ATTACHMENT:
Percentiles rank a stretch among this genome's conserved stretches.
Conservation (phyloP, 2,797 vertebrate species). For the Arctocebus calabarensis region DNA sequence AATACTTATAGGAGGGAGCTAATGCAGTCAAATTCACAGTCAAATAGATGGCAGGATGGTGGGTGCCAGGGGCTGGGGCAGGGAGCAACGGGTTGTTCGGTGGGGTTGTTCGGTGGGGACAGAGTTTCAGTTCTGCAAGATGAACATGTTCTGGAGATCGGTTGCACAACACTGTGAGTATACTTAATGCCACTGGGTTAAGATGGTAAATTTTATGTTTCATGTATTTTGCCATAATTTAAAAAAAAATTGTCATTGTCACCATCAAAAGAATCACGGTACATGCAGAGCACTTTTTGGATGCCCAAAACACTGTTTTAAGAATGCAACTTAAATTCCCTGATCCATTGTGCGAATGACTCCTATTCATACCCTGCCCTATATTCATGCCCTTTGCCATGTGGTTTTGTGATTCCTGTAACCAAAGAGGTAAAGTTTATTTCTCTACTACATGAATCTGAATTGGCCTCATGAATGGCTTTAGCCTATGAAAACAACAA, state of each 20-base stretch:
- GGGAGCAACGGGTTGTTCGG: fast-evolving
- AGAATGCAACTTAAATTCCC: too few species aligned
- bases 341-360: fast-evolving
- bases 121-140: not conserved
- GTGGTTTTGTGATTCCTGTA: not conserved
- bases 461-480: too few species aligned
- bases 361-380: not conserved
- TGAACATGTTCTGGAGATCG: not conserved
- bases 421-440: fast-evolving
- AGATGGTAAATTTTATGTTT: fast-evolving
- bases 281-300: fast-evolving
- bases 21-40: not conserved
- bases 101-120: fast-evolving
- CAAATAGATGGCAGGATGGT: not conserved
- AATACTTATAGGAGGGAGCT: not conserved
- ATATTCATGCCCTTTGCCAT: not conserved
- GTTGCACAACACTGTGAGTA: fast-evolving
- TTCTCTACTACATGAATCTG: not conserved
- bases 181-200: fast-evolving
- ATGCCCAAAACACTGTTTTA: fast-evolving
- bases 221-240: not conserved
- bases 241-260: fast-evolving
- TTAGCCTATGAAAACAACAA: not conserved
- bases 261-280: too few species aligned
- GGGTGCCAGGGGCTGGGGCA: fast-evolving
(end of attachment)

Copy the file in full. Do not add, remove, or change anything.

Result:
Percentiles rank a stretch among this genome's conserved stretches.
Conservation (phyloP, 2,797 vertebrate species). For the Arctocebus calabarensis region DNA sequence AATACTTATAGGAGGGAGCTAATGCAGTCAAATTCACAGTCAAATAGATGGCAGGATGGTGGGTGCCAGGGGCTGGGGCAGGGAGCAACGGGTTGTTCGGTGGGGTTGTTCGGTGGGGACAGAGTTTCAGTTCTGCAAGATGAACATGTTCTGGAGATCGGTTGCACAACACTGTGAGTATACTTAATGCCACTGGGTTAAGATGGTAAATTTTATGTTTCATGTATTTTGCCATAATTTAAAAAAAAATTGTCATTGTCACCATCAAAAGAATCACGGTACATGCAGAGCACTTTTTGGATGCCCAAAACACTGTTTTAAGAATGCAACTTAAATTCCCTGATCCATTGTGCGAATGACTCCTATTCATACCCTGCCCTATATTCATGCCCTTTGCCATGTGGTTTTGTGATTCCTGTAACCAAAGAGGTAAAGTTTATTTCTCTACTACATGAATCTGAATTGGCCTCATGAATGGCTTTAGCCTATGAAAACAACAA, state of each 20-base stretch:
- GGGAGCAACGGGTTGTTCGG: fast-evolving
- AGAATGCAACTTAAATTCCC: too few species aligned
- bases 341-360: fast-evolving
- bases 121-140: not conserved
- GTGGTTTTGTGATTCCTGTA: not conserved
- bases 461-480: too few species aligned
- bases 361-380: not conserved
- TGAACATGTTCTGGAGATCG: not conserved
- bases 421-440: fast-evolving
- AGATGGTAAATTTTATGTTT: fast-evolving
- bases 281-300: fast-evolving
- bases 21-40: not conserved
- bases 101-120: fast-evolving
- CAAATAGATGGCAGGATGGT: not conserved
- AATACTTATAGGAGGGAGCT: not conserved
- ATATTCATGCCCTTTGCCAT: not conserved
- GTTGCACAACACTGTGAGTA: fast-evolving
- TTCTCTACTACATGAATCTG: not conserved
- bases 181-200: fast-evolving
- ATGCCCAAAACACTGTTTTA: fast-evolving
- bases 221-240: not conserved
- bases 241-260: fast-evolving
- TTAGCCTATGAAAACAACAA: not conserved
- bases 261-280: too few species aligned
- GGGTGCCAGGGGCTGGGGCA: fast-evolving